When Yoshimori's sons and his relatives were arrested on charges of plotting against the Hojo, Yoshimori came all the way from Chiba and begged Shogun Minamoto no Sanetomo (源実朝, 1192-1219) to pardon them. This was done for his sons but one of his relatives was sent into exile. Angered at this decision, Yoshimori, with his sons and followers, attacked the residence of the Hojo.
The battle was fought everywhere in the city, continued for two days, and is known as Wada Gassen (和田合戦), "the Battle of the Wada." Although they put up a stiff resistance, the Wada were defeated near here and destroyed, having fallen into a trap set by the Hojo in the latter's process of dictatorship.
Diagonally across from the Wada Mound is the Kamakura-bori Kogeikan (鎌倉彫工芸館), where some one hundred Kamakura-bori works are on display: wooden boxes, bowls, trays, plates, hand mirrors, and so forth. The hall is open to public view and the articles are for sale or can be ordered. Videotapes in Japanese that show the carving and lacquering processes of Kamakura-bori can be watched on the premises.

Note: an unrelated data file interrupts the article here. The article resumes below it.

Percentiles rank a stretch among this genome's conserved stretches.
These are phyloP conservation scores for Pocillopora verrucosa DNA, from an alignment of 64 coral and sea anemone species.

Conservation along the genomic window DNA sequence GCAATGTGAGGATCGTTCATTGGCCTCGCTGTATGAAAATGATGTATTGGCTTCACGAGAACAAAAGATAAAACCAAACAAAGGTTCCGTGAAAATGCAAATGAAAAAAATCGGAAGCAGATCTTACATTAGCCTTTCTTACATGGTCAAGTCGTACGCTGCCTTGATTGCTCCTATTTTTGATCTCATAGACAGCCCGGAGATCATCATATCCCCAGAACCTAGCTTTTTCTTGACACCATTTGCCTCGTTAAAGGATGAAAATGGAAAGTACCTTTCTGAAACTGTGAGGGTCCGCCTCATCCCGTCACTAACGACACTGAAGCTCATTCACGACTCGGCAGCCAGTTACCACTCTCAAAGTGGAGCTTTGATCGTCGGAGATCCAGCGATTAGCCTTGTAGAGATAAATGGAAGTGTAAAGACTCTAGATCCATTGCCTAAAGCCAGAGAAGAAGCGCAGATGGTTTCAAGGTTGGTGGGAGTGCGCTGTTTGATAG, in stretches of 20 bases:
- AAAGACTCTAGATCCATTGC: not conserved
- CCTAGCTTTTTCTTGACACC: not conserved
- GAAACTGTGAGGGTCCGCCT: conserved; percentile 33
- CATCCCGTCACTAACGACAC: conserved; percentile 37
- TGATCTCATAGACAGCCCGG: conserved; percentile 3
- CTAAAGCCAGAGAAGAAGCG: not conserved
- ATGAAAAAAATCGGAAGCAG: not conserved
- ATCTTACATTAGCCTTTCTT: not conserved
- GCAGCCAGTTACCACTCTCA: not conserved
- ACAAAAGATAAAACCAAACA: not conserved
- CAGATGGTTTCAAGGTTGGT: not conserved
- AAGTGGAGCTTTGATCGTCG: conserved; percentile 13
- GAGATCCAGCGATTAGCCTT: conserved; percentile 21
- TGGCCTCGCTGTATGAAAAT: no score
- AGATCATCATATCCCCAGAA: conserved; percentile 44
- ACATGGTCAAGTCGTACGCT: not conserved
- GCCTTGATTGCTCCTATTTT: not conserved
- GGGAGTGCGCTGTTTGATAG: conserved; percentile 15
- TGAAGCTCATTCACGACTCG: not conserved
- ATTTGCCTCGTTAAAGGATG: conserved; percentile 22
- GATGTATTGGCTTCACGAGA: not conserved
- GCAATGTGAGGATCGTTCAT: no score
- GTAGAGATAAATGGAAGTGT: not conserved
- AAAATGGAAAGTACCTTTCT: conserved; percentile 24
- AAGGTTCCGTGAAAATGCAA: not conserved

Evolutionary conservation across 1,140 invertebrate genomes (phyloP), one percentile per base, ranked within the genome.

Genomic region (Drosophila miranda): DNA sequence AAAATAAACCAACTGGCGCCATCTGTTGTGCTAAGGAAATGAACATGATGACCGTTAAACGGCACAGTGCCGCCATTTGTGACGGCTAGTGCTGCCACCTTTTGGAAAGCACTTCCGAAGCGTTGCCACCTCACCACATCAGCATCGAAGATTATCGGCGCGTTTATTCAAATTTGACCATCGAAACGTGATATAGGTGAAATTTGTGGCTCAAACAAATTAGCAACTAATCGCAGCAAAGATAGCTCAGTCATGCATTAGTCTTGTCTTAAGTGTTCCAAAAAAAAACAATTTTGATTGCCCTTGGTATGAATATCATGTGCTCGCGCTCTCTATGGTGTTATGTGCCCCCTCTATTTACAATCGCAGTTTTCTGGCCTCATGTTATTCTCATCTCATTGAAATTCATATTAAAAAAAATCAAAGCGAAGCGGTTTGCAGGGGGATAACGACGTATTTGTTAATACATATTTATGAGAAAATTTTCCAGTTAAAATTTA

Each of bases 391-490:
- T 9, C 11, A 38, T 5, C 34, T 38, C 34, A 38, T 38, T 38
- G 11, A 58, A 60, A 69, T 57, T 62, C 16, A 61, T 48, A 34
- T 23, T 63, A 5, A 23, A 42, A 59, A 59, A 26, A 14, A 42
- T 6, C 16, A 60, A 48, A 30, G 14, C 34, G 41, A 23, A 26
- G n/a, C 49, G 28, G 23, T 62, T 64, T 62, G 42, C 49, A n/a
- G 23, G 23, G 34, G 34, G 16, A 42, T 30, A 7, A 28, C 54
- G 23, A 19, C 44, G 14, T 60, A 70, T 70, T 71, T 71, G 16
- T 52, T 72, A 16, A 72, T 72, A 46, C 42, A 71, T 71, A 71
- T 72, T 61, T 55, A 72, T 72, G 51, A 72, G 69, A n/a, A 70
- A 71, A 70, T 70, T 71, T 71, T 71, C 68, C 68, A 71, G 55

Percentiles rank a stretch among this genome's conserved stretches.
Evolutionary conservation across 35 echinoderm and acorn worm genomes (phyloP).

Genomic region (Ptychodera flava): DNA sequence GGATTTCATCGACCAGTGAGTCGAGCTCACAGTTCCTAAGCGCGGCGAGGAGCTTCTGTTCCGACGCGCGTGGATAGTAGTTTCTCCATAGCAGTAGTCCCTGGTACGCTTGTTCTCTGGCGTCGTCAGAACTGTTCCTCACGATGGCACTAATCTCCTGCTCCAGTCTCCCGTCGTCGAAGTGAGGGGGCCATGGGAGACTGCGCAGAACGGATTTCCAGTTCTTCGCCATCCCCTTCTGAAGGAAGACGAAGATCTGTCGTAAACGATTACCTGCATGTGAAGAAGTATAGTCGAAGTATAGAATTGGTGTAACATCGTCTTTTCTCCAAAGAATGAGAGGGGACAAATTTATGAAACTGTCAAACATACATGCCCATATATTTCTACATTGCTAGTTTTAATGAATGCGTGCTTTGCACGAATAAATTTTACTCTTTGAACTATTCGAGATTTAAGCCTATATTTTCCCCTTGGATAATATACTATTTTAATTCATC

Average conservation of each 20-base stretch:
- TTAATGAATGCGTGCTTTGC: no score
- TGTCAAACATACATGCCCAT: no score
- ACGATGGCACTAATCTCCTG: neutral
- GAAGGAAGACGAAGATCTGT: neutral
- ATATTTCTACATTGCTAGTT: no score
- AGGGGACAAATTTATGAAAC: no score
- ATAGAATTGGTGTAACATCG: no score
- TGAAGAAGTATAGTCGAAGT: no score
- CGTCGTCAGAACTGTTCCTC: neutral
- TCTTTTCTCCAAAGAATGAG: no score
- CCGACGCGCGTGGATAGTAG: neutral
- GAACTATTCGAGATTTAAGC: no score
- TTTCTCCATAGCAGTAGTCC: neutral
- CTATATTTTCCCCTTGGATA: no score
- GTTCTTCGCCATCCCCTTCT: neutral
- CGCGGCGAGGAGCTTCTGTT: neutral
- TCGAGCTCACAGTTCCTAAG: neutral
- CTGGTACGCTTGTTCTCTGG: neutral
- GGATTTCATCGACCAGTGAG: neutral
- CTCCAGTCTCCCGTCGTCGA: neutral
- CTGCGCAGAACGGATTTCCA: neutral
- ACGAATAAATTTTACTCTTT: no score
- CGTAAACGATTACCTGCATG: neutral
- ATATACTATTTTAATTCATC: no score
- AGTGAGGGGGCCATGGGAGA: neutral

The monument, which marks this site, stands 150 meters from Yuigahama-odori on the street running in front of Yuigahama Station.
The explanation on the monument tells us that Tokitada was a descendant of Fujiwara no Kamatari (藤原鎌足, 614-669) and father of Ryoben (良弁), the priest who promoted the founding of Todaiji Temple in Nara.
Tokitada lived in Kamakura from the end of the seventh to the early eighth centuries. As a kind of constable, he oversaw the eight provinces of the Kanto region. He is said to have been very rich but, according to legend, his daughter met a tragic death. (See below)
The area called To no Tsuji is located where the lane running from Sasuke crosses Yuigahama-odori. It got its name from the fact that there was a to (塔, pagoda) at the tsuji (辻, crossroads).